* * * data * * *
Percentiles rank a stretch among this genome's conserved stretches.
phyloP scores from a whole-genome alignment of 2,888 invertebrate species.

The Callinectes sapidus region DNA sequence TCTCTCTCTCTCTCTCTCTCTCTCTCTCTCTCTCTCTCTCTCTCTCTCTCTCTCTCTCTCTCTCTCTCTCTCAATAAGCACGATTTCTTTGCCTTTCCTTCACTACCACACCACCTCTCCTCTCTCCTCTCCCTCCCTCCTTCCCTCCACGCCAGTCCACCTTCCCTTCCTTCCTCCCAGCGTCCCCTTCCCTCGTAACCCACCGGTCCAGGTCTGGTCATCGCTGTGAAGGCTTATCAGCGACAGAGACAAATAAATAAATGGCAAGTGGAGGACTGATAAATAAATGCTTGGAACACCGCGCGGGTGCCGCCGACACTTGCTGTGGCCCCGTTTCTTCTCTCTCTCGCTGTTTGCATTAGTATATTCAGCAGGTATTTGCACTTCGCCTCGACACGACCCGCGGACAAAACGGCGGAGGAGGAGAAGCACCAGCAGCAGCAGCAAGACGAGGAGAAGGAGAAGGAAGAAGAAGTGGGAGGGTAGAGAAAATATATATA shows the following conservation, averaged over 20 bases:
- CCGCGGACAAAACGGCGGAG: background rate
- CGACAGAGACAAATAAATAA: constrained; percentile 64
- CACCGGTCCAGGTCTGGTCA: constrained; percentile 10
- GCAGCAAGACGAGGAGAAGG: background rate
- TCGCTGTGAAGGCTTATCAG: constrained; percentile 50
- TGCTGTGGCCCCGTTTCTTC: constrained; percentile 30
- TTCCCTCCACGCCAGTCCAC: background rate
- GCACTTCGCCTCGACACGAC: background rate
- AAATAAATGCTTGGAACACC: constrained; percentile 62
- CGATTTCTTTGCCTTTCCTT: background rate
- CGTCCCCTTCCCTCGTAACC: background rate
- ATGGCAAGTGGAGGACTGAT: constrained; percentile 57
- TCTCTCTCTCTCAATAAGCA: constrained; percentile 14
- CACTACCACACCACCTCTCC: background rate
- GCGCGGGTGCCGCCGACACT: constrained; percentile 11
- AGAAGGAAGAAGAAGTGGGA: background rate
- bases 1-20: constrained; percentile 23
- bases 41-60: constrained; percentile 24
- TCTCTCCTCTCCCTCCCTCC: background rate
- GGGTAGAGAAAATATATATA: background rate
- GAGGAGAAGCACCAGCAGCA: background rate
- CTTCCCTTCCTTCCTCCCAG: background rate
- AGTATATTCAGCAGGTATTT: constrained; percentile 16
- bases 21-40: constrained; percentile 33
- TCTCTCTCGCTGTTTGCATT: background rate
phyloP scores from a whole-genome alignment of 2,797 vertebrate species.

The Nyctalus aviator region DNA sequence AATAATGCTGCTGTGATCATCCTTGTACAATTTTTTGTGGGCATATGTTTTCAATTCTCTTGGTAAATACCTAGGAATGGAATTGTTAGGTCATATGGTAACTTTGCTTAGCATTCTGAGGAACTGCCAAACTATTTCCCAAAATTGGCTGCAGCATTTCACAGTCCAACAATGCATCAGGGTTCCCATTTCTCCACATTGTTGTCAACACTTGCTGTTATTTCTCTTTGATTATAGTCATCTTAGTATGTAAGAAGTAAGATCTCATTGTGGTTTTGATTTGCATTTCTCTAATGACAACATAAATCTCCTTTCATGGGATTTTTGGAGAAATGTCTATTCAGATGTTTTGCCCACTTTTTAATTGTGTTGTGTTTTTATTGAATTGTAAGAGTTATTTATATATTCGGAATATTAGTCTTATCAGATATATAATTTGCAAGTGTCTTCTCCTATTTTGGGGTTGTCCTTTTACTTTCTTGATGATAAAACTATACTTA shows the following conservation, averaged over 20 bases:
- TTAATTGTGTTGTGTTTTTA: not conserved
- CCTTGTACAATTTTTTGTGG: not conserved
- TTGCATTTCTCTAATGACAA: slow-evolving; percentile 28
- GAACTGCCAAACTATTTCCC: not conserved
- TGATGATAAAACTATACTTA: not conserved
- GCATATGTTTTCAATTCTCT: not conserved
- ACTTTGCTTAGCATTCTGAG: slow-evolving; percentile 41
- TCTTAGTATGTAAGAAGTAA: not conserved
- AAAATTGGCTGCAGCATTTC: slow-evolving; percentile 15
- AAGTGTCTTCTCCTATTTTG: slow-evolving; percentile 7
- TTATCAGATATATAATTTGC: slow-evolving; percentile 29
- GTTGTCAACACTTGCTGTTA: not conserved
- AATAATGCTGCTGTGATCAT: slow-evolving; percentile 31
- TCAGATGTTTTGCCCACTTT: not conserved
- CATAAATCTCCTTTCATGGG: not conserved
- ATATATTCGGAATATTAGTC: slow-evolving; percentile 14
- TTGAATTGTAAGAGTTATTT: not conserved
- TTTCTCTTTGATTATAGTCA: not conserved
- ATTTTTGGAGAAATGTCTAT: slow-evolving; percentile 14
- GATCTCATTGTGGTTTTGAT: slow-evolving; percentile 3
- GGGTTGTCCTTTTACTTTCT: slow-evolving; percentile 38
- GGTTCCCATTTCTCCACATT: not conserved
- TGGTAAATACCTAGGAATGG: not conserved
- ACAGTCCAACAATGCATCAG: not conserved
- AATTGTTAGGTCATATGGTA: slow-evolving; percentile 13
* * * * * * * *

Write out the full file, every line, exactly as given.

Percentiles rank a stretch among this genome's conserved stretches.
phyloP scores from a whole-genome alignment of 2,888 invertebrate species.

The Callinectes sapidus region DNA sequence TCTCTCTCTCTCTCTCTCTCTCTCTCTCTCTCTCTCTCTCTCTCTCTCTCTCTCTCTCTCTCTCTCTCTCTCAATAAGCACGATTTCTTTGCCTTTCCTTCACTACCACACCACCTCTCCTCTCTCCTCTCCCTCCCTCCTTCCCTCCACGCCAGTCCACCTTCCCTTCCTTCCTCCCAGCGTCCCCTTCCCTCGTAACCCACCGGTCCAGGTCTGGTCATCGCTGTGAAGGCTTATCAGCGACAGAGACAAATAAATAAATGGCAAGTGGAGGACTGATAAATAAATGCTTGGAACACCGCGCGGGTGCCGCCGACACTTGCTGTGGCCCCGTTTCTTCTCTCTCTCGCTGTTTGCATTAGTATATTCAGCAGGTATTTGCACTTCGCCTCGACACGACCCGCGGACAAAACGGCGGAGGAGGAGAAGCACCAGCAGCAGCAGCAAGACGAGGAGAAGGAGAAGGAAGAAGAAGTGGGAGGGTAGAGAAAATATATATA shows the following conservation, averaged over 20 bases:
- CCGCGGACAAAACGGCGGAG: background rate
- CGACAGAGACAAATAAATAA: constrained; percentile 64
- CACCGGTCCAGGTCTGGTCA: constrained; percentile 10
- GCAGCAAGACGAGGAGAAGG: background rate
- TCGCTGTGAAGGCTTATCAG: constrained; percentile 50
- TGCTGTGGCCCCGTTTCTTC: constrained; percentile 30
- TTCCCTCCACGCCAGTCCAC: background rate
- GCACTTCGCCTCGACACGAC: background rate
- AAATAAATGCTTGGAACACC: constrained; percentile 62
- CGATTTCTTTGCCTTTCCTT: background rate
- CGTCCCCTTCCCTCGTAACC: background rate
- ATGGCAAGTGGAGGACTGAT: constrained; percentile 57
- TCTCTCTCTCTCAATAAGCA: constrained; percentile 14
- CACTACCACACCACCTCTCC: background rate
- GCGCGGGTGCCGCCGACACT: constrained; percentile 11
- AGAAGGAAGAAGAAGTGGGA: background rate
- bases 1-20: constrained; percentile 23
- bases 41-60: constrained; percentile 24
- TCTCTCCTCTCCCTCCCTCC: background rate
- GGGTAGAGAAAATATATATA: background rate
- GAGGAGAAGCACCAGCAGCA: background rate
- CTTCCCTTCCTTCCTCCCAG: background rate
- AGTATATTCAGCAGGTATTT: constrained; percentile 16
- bases 21-40: constrained; percentile 33
- TCTCTCTCGCTGTTTGCATT: background rate
phyloP scores from a whole-genome alignment of 2,797 vertebrate species.

The Nyctalus aviator region DNA sequence AATAATGCTGCTGTGATCATCCTTGTACAATTTTTTGTGGGCATATGTTTTCAATTCTCTTGGTAAATACCTAGGAATGGAATTGTTAGGTCATATGGTAACTTTGCTTAGCATTCTGAGGAACTGCCAAACTATTTCCCAAAATTGGCTGCAGCATTTCACAGTCCAACAATGCATCAGGGTTCCCATTTCTCCACATTGTTGTCAACACTTGCTGTTATTTCTCTTTGATTATAGTCATCTTAGTATGTAAGAAGTAAGATCTCATTGTGGTTTTGATTTGCATTTCTCTAATGACAACATAAATCTCCTTTCATGGGATTTTTGGAGAAATGTCTATTCAGATGTTTTGCCCACTTTTTAATTGTGTTGTGTTTTTATTGAATTGTAAGAGTTATTTATATATTCGGAATATTAGTCTTATCAGATATATAATTTGCAAGTGTCTTCTCCTATTTTGGGGTTGTCCTTTTACTTTCTTGATGATAAAACTATACTTA shows the following conservation, averaged over 20 bases:
- TTAATTGTGTTGTGTTTTTA: not conserved
- CCTTGTACAATTTTTTGTGG: not conserved
- TTGCATTTCTCTAATGACAA: slow-evolving; percentile 28
- GAACTGCCAAACTATTTCCC: not conserved
- TGATGATAAAACTATACTTA: not conserved
- GCATATGTTTTCAATTCTCT: not conserved
- ACTTTGCTTAGCATTCTGAG: slow-evolving; percentile 41
- TCTTAGTATGTAAGAAGTAA: not conserved
- AAAATTGGCTGCAGCATTTC: slow-evolving; percentile 15
- AAGTGTCTTCTCCTATTTTG: slow-evolving; percentile 7
- TTATCAGATATATAATTTGC: slow-evolving; percentile 29
- GTTGTCAACACTTGCTGTTA: not conserved
- AATAATGCTGCTGTGATCAT: slow-evolving; percentile 31
- TCAGATGTTTTGCCCACTTT: not conserved
- CATAAATCTCCTTTCATGGG: not conserved
- ATATATTCGGAATATTAGTC: slow-evolving; percentile 14
- TTGAATTGTAAGAGTTATTT: not conserved
- TTTCTCTTTGATTATAGTCA: not conserved
- ATTTTTGGAGAAATGTCTAT: slow-evolving; percentile 14
- GATCTCATTGTGGTTTTGAT: slow-evolving; percentile 3
- GGGTTGTCCTTTTACTTTCT: slow-evolving; percentile 38
- GGTTCCCATTTCTCCACATT: not conserved
- TGGTAAATACCTAGGAATGG: not conserved
- ACAGTCCAACAATGCATCAG: not conserved
- AATTGTTAGGTCATATGGTA: slow-evolving; percentile 13